The Very Best and Worst of Art Basel

That fascinating painting in your Facebook memories? That is the piece you should have bought.

Amazing. My mind goes empty and is completely immersed in sucking in the ingenuity of the art piece. And then I look to the left and I am stunned by the beauty of the second piece. I am not at Art Basel, which gave me brain freeze with all its noise and neediness; rather, I am at SCOPE – the little sister of the Art Basel fair – and I am finally looking at art that speaks to me, involves me and makes me curious. These emotions are in stark contrast to Art Basel, where the art pieces are loud and crying for attention, and where the gallerists and their assistants do their best to be the opposite of their art – which is quiet, elegant and elevated. The SCOPE fair in Basel is the best part of the famous Art Week, and I feel immediately at home. Even the people – the widely criticized gallerists – seem to like people and not just their art. The vibe at SCOPE is energetic, friendly and yet unhurried. And SCOPE has some true gems: art that has a narrative, awakens emotions and is even beautiful.

The best of Art Basel was not to be found at Art Basel itself, but at Joerg Heitsch, a German gallery. Its art was mind blowing – there was no need for a long academic pep talk to understand the pieces. There was immediate beauty, universal stories and masterly fusion of old and new. The Joerg Heitsch Gallery specializes in the inspiration and ideas of old masters represented by contemporary artists and their methods, creating new masters in the process. Yes, it is remaking and getting inspiration from the best works of the past, but the artist who claims that he is not influenced by the past is lying anyway. The reason why I am so taken by Heitsch’s booth is the supreme quality of its art. There is no weak piece to be found. All the pieces are expertly completed and presented. Every single piece talks to me. And none feel empty or needy. Have a look at the below pictures from the gallery.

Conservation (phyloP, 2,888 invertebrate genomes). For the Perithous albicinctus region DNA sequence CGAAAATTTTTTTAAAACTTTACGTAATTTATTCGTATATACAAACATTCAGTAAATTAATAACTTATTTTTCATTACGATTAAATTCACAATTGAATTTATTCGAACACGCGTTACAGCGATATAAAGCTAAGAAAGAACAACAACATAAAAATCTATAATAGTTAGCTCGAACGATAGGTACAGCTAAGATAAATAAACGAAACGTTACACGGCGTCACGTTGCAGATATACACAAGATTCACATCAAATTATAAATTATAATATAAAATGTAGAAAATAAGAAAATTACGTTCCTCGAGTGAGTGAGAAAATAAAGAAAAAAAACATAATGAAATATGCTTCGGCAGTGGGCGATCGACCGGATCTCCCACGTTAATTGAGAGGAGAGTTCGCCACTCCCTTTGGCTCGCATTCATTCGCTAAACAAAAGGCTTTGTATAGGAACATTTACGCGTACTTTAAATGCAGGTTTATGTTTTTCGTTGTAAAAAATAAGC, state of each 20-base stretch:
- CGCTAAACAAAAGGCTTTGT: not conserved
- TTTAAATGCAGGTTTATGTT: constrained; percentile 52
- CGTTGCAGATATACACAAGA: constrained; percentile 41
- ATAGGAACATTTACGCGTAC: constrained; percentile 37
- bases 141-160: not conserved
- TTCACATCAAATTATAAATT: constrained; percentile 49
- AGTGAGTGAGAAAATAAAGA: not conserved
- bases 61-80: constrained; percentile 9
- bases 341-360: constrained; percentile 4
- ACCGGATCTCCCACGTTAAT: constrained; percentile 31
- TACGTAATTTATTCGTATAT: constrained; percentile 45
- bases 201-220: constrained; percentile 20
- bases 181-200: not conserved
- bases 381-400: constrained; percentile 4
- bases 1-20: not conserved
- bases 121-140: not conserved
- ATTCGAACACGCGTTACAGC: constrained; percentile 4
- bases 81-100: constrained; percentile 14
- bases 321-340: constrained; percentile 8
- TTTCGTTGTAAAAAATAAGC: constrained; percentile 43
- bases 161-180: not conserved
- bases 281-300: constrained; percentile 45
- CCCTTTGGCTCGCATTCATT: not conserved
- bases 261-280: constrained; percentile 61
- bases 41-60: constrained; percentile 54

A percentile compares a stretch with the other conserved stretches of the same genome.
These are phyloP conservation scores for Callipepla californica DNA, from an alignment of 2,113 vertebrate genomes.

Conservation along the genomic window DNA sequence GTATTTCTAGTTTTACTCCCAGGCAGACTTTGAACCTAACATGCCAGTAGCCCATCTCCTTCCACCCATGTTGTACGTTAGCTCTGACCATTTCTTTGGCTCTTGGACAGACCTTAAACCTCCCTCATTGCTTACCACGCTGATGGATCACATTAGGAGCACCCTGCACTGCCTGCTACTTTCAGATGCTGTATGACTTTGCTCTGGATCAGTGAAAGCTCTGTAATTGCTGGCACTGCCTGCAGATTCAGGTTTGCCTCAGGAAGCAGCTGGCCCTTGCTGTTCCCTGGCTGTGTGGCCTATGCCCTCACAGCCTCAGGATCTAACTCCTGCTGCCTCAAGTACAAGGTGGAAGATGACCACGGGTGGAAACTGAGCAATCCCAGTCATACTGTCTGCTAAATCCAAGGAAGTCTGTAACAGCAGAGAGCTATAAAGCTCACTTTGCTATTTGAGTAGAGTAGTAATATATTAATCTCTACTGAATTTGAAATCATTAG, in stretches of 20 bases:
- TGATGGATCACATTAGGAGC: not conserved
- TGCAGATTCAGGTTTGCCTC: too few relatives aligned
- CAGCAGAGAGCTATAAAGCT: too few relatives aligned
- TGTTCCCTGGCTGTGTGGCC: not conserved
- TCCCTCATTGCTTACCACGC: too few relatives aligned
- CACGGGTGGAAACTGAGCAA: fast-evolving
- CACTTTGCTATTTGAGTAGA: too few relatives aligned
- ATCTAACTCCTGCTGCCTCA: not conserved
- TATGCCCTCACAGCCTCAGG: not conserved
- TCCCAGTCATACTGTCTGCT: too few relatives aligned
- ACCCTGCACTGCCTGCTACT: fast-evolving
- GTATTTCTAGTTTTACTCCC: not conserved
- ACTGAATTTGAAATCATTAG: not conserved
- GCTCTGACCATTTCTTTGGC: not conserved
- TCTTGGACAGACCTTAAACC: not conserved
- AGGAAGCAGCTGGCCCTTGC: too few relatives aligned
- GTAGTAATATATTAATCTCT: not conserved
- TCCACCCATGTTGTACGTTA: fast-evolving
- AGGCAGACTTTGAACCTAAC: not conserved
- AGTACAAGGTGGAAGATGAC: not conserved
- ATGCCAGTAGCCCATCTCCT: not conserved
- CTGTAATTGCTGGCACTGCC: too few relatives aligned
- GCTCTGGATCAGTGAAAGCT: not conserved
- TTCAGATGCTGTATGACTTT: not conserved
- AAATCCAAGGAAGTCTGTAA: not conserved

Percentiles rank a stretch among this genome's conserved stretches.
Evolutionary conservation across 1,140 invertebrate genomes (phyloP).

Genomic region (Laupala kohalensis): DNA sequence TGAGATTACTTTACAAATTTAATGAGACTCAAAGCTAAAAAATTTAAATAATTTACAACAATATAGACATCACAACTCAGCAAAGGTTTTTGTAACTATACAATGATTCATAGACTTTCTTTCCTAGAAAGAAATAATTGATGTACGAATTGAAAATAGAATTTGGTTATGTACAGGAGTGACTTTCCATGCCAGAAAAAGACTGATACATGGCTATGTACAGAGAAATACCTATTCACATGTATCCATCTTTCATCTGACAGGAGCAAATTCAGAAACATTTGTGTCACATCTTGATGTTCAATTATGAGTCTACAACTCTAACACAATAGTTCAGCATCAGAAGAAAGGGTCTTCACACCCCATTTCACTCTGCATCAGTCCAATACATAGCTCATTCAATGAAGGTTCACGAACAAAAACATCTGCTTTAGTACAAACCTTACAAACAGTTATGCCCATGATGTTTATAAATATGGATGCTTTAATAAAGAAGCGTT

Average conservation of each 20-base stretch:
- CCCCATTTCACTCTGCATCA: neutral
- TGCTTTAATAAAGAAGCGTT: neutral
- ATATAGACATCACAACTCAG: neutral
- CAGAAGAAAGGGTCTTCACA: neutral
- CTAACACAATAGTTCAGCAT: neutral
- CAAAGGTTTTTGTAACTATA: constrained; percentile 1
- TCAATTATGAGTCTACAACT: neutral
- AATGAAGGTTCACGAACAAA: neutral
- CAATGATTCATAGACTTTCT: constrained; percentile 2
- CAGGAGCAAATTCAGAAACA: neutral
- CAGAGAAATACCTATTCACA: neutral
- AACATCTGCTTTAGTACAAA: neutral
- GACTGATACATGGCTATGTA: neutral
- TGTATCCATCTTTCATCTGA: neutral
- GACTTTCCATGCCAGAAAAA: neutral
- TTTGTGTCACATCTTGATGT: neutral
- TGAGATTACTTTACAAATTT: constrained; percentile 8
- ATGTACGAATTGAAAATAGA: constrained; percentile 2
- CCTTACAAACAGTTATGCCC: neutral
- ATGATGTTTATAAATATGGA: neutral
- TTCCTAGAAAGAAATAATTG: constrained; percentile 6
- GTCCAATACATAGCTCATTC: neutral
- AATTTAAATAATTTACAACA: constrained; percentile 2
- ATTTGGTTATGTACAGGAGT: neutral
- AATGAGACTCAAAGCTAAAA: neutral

Warzone. This single word best describes the Art Basel Unlimited exhibition. ‘Unlimited’ is the area at Art Basel dedicated to large-scale art from the current masters. And these masters are squeezed into this one space to compete against each other. It is an aggressive, needy and unworthy place for the masters of contemporary art. The attention seeking of the art works is extreme. The scale of the pieces is over-dimensional. And when the pieces are set next to each other, they shout at each other, sometimes in a literal manner. There is no visible theme except the scale of the pieces. I am left irritated and disappointed that I have to experience some of the best minds of our time being exhibited in such an aggressive manner.

Often, the best art is not found in the most obvious places but is hidden from the crowd. It’s like when you visit a popular tourist destination and you wind your way into the small streets, away from the Eiffel towers and Dubai malls; you find yourself sitting in a small local café, drinking the perfect wine, watching a father play football with his son on the cobbled street, and with the gentle breeze taking your worries away. Then you gaze at the Eiffel tower between the rustic buildings and say: “It sure looks marvelous, that tower there”. And then you ask the waitress to take a picture of you with the small glass of wine in your hand, smiling, and with this odd painting in the background – the one by an unknown artist that has fascinated you. This is the picture you post on Facebook. This is the place you recommend to your friends. And that fascinating painting in your Facebook memories? That is the piece you should have bought.

My name is Max Noble. I am an art adventurer, watch connoisseur and globetrotter, and I commit acts of nobleness around the world. This was my personal note about Art Basel. 

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